The requirement to obtain consent each time benefits would be accessed proved to be very cumbersome for some school districts, increasing paperwork and in some instances unnecessarily delaying the process of accessing these benefits. On the other hand, the Department was sensitive to ensuring parents’ rights were not diminished. As with all proposed changes to regulations, the Department sent the proposed amendment out for public comment and weighed these concerns in determining the revised regulation.

The major changes to the regulation are as follows:

  • New language was added to clarify the public agency must obtain written parental consent to access public benefits and insurance for the first time. That consent must specify:
    • The “personally identifiable information” that may be disclosed by law, the purpose of the disclosure (such as billing for services), and the agency to which the disclosure will be made.
    • The parent understands and agrees that the agency may access benefits to pay for IDEA services.
  • Before accessing benefits for the first time and annually after that, the agency must provide written notification to the parents, including statements describing:
    • Parental consent provisions in the law.
    • The “no cost” provisions.
    • Parents’ right to withdraw consent to disclosure of “personally identifiable information” to the agency administering the benefits.
    • The agency’s continued responsibility to provide services at no cost to parents even if parents refuse or withdraw consent.

Read the summaries of public comments and the Department of Education’s responses, as well as the specific language of the new regulation: https://www.federalregister.gov/articles/2013/02/14/2013-03443/assistance-to-states-for-the-education-of-children-with-disabilities.


Research Supports Strong Career and Technical Education

At the recent national conference of the Association for Career and Technical Education, Dr. James R. Stone, III, Director of the National Research Center on Career and Technical Education at the University of Louisville, made compelling arguments for increased access for all students to career and technical education (CTE) courses. He pointed to research that shows increased engagement in learning, improved academic and technical achievement, increased high school graduation rates, and better transition to and completion of community college career programs.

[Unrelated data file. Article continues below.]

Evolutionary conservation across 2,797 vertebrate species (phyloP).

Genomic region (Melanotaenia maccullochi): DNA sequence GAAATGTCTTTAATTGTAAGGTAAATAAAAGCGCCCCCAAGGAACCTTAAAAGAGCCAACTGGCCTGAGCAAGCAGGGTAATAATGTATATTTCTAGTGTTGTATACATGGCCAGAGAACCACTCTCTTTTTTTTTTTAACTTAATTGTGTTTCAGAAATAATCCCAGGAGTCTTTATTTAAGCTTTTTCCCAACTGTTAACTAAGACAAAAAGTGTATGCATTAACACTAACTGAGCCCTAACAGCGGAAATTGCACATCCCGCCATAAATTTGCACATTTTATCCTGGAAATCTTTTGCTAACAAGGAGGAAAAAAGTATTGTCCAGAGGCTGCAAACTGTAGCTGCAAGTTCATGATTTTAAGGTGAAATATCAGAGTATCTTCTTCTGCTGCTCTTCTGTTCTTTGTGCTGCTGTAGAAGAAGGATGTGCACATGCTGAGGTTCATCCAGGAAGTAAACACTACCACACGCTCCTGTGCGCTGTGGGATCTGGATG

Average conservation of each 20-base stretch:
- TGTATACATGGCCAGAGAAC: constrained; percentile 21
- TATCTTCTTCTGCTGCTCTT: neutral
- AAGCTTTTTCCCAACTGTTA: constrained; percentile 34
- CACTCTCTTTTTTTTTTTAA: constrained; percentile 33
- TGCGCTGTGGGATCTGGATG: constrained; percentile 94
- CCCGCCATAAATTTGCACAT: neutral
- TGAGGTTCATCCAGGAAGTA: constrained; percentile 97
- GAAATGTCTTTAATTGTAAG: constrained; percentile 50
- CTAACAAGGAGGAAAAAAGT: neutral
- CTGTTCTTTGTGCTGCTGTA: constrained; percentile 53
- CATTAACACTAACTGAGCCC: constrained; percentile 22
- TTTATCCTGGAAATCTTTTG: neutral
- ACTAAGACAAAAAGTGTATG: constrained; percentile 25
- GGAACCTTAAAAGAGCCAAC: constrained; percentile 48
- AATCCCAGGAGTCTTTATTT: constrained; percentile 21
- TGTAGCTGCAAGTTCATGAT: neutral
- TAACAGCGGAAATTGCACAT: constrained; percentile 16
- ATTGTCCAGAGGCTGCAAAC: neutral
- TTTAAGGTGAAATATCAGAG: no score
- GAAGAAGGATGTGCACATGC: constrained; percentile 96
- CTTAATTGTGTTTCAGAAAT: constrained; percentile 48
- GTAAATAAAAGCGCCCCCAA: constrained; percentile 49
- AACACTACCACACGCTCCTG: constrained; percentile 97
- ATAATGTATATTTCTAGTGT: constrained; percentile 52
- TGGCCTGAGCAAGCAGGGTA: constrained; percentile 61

Dr. Stone indicated that, according to the Bureau of Labor Statistics projections for 2010-2020, most jobs being created require only high school graduation or a two-year degree. One-quarter to one-third of jobs will require a bachelor’s degree for entry, and 30 percent will require a two-year degree. While 42 percent of people entering the workforce have a bachelor’s degree or more, there is only a 29 percent demand in the labor market.

Despite this employment picture, Dr. Stone noted the American public education system is organized to get every student into a four-year college. He stated further that the education system has not done a good job of making students aware of “sub-baccalaureate opportunities.” More important, he raised the following question: If only 40 percent of 27 year olds have college degrees, what are we doing for the remaining 60 percent?

Stone says there are three types of skills individuals need: academic, occupational (“soft” skills; employability skills), and specific technical skills (skills valued by employers). He believes thirty years of education reform have resulted in a narrowing of the curriculum, where education leaders believe “rigor” in education equals “more” education and which has produced no better results. Stone supports a systems approach to “college and career readiness” that makes high school matter and that engages students, improves academic, occupational, and technical achievement, and enhances transition.

To reach that goal, he proposes rigorous career development beginning in the middle grades, with individual academic career plans that drive program choices and student course assignments. Statistics on student engagement are much worse for boys than for girls, and CTE courses have a strong effect on keeping boys in schools. Having a plan that includes these courses is very important.

Stone supports ongoing professional development for CTE teachers to learn how to successfully integrate mathematics and literacy skills into CTE courses. Researchers also are looking at how to better integrate science into CTE coursework. He points to the Common Core State Standards that call for the development of career-ready individuals proficient in academic and technical skills. He spoke about the importance of work-based learning – internships, coop learning, apprenticeships, and school-based programs – where by the ninth grade students are gaining experiences in workplace settings.

The field of research on CTE and students with learning disabilities is still evolving. LDA supports a wide array of academic options for students with learning disabilities, and skills and workplace experience through CTE hold great promise.

Learn more about career and technical education, and the work of the National Research Center on Career and Technical Education at www.nrccte.org.